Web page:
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Young adult sequelae of adolescent cannabis use: an integrative analysis

Silins,E, Horwood,JL, Patton,GC, Fergusson,DM, Olsson,CA, Hutchinson,DM, Spry,E, Toumbourou,JW, Degenhardt,L, Swift,W, Coffey,C, Tait,RJ, Letcher,P, Copeland,J and Mattick,RP 2014, Young adult sequelae of adolescent cannabis use: an integrative analysis, Lancet psychiatry, vol. 1, no. 4, pp. 286-293, doi: 10.1016/S2215-0366(14)70307-4.

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Title Young adult sequelae of adolescent cannabis use: an integrative analysis
Author(s) Silins,E
Horwood,JL
Patton,GC
Fergusson,DM
Olsson,CAORCID iD for Olsson,CA orcid.org/0000-0002-5927-2014
Hutchinson,DMORCID iD for Hutchinson,DM orcid.org/0000-0003-3221-7143
Spry,E
Toumbourou,JWORCID iD for Toumbourou,JW orcid.org/0000-0002-8431-3762
Degenhardt,L
Swift,W
Coffey,C
Tait,RJ
Letcher,P
Copeland,J
Mattick,RP
Journal name Lancet psychiatry
Volume number 1
Issue number 4
Start page 286
End page 293
Total pages 8
Publisher Elsevier
Place of publication Amsterdam, The Netherlands
Publication date 2014-09
ISSN 2215-0366
Keyword(s) Science & Technology
Life Sciences & Biomedicine
Psychiatry
ILLICIT DRUG-USE
PSYCHOTIC SYMPTOMS
MENTAL-HEALTH
SUBSTANCE USE
CONSEQUENCES
RISK
DEPENDENCE
EXPOSURE
OUTCOMES
PEOPLE
Longitudinal
Summary  Background: Debate continues about the consequences of adolescent cannabis use. Existing data are limited in statistical power to examine rarer outcomes and less common, heavier patterns of cannabis use than those already investigated; furthermore, evidence has a piecemeal approach to reporting of young adult sequelae. We aimed to provide a broad picture of the psychosocial sequelae of adolescent cannabis use. Methods: We integrated participant-level data from three large, long-running longitudinal studies from Australia and New Zealand: the Australian Temperament Project, the Christchurch Health and Development Study, and the Victorian Adolescent Health Cohort Study. We investigated the association between the maximum frequency of cannabis use before age 17 years (never, less than monthly, monthly or more, weekly or more, or daily) and seven developmental outcomes assessed up to age 30 years (high-school completion, attainment of university degree, cannabis dependence, use of other illicit drugs, suicide attempt, depression, and welfare dependence). The number of participants varied by outcome (N=2537 to N=3765). Findings: We recorded clear and consistent associations and dose-response relations between the frequency of adolescent cannabis use and all adverse young adult outcomes. After covariate adjustment, compared with individuals who had never used cannabis, those who were daily users before age 17 years had clear reductions in the odds of high-school completion (adjusted odds ratio 0·37, 95% CI 0·20-0·66) and degree attainment (0·38, 0·22-0·66), and substantially increased odds of later cannabis dependence (17·95, 9·44-34·12), use of other illicit drugs (7·80, 4·46-13·63), and suicide attempt (6·83, 2·04-22·90). Interpretation: Adverse sequelae of adolescent cannabis use are wide ranging and extend into young adulthood. Prevention or delay of cannabis use in adolescence is likely to have broad health and social benefits. Efforts to reform cannabis legislation should be carefully assessed to ensure they reduce adolescent cannabis use and prevent potentially adverse developmental effects. Funding: Australian Government National Health and Medical Research Council. © 2014 Elsevier Ltd.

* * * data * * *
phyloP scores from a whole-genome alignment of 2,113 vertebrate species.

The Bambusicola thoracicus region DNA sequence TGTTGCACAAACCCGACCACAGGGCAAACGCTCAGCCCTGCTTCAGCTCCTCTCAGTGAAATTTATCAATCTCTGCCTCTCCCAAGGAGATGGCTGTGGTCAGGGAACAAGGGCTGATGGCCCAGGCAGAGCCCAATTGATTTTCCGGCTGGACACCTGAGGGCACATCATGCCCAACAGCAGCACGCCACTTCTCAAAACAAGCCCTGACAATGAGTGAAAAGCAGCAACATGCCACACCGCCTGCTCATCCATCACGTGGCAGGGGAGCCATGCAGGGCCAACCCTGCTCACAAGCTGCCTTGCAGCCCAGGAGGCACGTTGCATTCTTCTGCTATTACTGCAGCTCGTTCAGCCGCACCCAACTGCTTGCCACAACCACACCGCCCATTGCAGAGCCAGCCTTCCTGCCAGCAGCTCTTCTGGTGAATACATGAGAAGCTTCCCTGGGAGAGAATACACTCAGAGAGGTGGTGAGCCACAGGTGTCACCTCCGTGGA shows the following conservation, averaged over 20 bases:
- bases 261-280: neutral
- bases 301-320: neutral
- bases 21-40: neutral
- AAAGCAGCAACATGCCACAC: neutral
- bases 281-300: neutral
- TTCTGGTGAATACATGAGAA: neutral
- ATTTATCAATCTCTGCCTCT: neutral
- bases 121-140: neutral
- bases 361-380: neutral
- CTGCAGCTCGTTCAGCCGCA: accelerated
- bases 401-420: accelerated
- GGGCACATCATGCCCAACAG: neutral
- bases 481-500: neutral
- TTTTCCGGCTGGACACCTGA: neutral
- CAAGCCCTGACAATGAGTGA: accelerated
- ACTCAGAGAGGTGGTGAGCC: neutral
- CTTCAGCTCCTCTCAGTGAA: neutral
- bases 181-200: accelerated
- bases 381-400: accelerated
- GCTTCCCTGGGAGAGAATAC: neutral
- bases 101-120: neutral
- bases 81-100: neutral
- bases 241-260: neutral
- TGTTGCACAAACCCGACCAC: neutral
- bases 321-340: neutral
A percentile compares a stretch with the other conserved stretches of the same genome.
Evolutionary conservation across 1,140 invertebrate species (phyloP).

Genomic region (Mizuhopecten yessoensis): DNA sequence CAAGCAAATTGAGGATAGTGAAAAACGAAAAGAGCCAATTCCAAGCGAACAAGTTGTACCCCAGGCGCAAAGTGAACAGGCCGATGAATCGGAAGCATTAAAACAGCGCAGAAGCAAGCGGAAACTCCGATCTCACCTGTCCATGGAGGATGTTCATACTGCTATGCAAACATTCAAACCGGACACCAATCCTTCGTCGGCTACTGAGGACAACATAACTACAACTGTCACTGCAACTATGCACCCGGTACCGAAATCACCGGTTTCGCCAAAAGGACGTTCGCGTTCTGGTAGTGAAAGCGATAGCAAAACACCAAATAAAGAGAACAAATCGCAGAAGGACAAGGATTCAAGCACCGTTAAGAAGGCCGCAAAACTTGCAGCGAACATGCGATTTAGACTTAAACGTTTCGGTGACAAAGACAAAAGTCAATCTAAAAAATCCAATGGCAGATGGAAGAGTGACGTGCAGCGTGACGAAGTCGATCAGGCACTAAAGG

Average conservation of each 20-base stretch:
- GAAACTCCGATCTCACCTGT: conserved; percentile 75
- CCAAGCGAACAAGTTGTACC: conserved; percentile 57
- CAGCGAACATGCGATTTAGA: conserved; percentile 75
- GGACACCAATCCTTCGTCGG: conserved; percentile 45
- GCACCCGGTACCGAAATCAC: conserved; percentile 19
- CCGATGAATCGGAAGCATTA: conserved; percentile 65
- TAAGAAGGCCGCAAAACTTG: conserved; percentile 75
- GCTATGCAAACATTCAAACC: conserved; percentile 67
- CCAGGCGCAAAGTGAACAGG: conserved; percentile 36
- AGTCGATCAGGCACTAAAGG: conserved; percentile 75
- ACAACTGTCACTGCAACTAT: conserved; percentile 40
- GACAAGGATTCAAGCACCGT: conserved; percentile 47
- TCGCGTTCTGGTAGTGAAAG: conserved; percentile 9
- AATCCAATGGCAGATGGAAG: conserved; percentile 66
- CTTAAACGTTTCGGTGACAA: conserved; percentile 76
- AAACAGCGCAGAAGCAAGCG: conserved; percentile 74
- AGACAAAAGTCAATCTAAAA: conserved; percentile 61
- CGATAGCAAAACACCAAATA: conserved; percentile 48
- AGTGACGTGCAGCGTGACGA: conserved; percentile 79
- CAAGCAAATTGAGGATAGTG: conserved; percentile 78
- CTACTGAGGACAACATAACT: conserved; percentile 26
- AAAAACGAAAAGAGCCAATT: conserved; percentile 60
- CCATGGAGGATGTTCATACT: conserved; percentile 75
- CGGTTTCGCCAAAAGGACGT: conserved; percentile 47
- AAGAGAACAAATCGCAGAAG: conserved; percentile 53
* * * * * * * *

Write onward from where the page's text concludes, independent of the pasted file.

Language eng
DOI 10.1016/S2215-0366(14)70307-4
Field of Research 170102 Developmental Psychology and Ageing
170106 Health, Clinical and Counselling Psychology
111716 Preventive Medicine
Socio Economic Objective 920414 Substance Abuse
HERDC Research category C1 Refereed article in a scholarly journal
Grant ID NHMRC 1099700
Copyright notice ©2014, Elsevier
Persistent URL http://hdl.handle.net/10536/DRO/DU:30068137

Document type: Journal Article
Collections: Faculty of Health
School of Psychology
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